Law enforcement faces up to new $18.5m weapon on crime
LET'S face it - if you're a crim, chances are science will land you in jail.
Identity thieves including terrorists will be the targets of Australia's newest weapon on crime but the Federal Government has moved to allay any fears over privacy breaches.
Police and government agencies will use the $18.5 million National Facial Biometric Matching Capability system to share and match photographs on ID documents such as passports to establish the identities of terror, murder and other criminal suspects.
Federal Justice Minister Michael Keenan said the "one-to-one image-based verification service" would allow police and law agencies to match one photograph of an unknown person against many photographs contained in government records.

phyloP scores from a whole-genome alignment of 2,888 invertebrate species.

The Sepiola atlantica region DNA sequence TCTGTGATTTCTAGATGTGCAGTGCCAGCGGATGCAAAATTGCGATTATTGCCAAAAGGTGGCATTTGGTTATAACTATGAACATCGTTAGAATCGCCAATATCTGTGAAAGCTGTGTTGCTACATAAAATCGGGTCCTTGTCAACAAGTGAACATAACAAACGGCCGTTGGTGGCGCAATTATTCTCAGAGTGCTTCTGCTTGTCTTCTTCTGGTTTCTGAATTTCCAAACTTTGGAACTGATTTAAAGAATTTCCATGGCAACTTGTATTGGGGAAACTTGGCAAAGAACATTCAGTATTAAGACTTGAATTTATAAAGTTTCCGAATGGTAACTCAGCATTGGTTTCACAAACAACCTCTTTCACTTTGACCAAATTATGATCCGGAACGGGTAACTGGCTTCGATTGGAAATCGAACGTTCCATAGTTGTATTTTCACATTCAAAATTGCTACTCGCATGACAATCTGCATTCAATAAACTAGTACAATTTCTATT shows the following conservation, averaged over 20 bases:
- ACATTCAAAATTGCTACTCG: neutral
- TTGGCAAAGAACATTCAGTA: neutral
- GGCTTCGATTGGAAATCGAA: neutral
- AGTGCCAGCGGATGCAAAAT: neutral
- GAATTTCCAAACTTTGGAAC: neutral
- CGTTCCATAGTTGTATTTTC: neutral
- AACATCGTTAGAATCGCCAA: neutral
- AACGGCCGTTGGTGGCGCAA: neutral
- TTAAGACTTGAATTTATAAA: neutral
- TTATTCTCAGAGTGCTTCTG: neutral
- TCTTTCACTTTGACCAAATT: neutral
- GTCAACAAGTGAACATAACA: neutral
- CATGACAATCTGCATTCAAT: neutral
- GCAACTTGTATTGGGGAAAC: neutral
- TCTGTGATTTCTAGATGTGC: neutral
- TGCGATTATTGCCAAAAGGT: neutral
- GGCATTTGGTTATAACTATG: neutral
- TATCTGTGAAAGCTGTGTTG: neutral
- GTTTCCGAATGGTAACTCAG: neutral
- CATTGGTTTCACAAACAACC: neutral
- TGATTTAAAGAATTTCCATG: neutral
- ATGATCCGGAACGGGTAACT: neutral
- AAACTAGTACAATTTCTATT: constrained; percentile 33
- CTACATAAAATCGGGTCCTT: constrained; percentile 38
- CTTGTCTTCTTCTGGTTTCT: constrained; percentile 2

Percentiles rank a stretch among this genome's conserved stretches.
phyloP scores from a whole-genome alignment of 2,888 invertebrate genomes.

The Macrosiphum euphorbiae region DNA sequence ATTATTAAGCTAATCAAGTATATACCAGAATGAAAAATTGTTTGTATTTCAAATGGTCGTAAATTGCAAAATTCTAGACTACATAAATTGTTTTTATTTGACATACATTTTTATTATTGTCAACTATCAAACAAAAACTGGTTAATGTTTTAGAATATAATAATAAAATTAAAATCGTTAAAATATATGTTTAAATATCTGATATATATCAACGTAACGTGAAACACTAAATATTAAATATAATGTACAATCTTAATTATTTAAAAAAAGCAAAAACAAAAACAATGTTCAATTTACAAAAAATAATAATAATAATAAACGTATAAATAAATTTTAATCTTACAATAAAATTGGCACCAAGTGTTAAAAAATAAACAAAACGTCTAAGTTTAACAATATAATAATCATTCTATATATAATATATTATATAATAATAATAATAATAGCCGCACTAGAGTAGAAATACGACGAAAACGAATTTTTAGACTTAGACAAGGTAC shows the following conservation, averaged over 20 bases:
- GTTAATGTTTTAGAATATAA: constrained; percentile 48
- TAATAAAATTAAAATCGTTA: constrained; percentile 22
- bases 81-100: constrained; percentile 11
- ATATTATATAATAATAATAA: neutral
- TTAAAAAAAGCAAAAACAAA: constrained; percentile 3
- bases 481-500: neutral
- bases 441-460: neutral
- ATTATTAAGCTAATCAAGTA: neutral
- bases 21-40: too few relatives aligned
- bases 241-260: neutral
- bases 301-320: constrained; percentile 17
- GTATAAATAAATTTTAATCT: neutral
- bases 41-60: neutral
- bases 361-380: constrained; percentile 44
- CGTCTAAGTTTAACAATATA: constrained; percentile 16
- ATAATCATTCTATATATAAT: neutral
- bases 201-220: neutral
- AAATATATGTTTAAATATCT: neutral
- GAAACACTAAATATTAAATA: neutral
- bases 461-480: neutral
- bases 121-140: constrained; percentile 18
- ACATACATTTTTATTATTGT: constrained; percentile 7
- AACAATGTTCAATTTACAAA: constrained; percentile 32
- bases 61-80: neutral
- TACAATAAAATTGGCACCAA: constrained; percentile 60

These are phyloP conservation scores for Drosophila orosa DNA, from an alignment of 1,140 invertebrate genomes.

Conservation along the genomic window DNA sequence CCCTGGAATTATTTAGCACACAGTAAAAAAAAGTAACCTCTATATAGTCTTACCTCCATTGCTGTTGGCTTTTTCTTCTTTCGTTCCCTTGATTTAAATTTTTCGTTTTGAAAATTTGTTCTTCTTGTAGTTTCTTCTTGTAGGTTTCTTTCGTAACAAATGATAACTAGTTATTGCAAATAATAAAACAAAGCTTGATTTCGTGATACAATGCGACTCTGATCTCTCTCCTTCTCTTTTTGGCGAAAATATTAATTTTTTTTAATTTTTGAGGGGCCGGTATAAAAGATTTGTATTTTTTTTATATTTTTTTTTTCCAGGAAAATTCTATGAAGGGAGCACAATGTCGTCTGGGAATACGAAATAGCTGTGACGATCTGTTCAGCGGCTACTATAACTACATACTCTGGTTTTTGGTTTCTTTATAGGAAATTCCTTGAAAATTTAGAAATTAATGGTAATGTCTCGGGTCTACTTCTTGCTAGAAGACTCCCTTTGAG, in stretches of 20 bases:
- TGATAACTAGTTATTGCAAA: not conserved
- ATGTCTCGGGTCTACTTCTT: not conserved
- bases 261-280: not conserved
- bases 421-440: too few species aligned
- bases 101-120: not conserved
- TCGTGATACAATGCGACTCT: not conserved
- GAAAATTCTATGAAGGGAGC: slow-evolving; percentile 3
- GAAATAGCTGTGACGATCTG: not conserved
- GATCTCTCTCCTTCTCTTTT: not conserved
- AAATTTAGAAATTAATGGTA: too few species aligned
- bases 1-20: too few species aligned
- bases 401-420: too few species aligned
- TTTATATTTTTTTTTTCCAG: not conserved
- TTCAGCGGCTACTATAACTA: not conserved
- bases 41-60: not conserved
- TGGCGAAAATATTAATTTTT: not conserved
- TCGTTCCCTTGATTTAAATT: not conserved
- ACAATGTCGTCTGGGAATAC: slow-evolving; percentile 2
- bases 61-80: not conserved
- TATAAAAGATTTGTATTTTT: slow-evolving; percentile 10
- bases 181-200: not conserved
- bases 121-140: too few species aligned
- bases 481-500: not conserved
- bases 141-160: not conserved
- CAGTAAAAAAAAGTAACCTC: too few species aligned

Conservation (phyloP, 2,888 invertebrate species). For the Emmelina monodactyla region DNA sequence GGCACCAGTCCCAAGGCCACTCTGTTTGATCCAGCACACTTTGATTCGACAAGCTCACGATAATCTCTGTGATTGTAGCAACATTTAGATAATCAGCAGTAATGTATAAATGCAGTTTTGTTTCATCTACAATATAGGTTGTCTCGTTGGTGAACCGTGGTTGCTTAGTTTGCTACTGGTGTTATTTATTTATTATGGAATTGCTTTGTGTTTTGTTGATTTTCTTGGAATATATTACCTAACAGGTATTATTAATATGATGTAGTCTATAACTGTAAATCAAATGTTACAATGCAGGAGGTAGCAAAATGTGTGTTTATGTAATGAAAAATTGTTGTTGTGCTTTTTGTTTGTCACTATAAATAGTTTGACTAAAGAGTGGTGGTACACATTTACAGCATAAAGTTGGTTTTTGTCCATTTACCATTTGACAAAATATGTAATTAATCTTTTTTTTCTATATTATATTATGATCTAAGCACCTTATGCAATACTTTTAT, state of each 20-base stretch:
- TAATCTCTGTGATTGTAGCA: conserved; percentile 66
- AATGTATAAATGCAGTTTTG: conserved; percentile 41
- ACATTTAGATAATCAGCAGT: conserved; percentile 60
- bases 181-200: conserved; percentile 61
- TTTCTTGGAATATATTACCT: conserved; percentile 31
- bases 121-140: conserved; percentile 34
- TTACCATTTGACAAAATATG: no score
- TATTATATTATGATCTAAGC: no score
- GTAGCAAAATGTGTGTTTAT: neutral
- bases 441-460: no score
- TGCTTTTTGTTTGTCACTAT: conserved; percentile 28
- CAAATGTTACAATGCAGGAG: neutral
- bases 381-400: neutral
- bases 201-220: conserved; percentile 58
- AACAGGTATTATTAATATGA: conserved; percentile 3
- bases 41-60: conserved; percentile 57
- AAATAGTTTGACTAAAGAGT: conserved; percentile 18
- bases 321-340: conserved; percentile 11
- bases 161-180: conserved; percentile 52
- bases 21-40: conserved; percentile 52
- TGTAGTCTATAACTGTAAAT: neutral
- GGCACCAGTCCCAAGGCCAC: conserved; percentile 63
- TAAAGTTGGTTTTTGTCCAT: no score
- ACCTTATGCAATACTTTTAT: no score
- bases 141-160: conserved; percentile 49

"This process will expedite putting a name to the face of terror suspects, murderers and armed robbers and will also help to detect fraud cases involving criminals that use multiple identities," he said.
Mr Keenan said program would operate under the Privacy Act 1988 and agencies would need to have legislative authority to collect and use facial images.
"The capability is being established with strong privacy safeguards, informed by independent privacy impact assessments," he said.
"This initiative does not involve new powers for the Commonwealth - it's simply a mechanism to share existing information already held by jurisdictions."
- APN NEWSDESK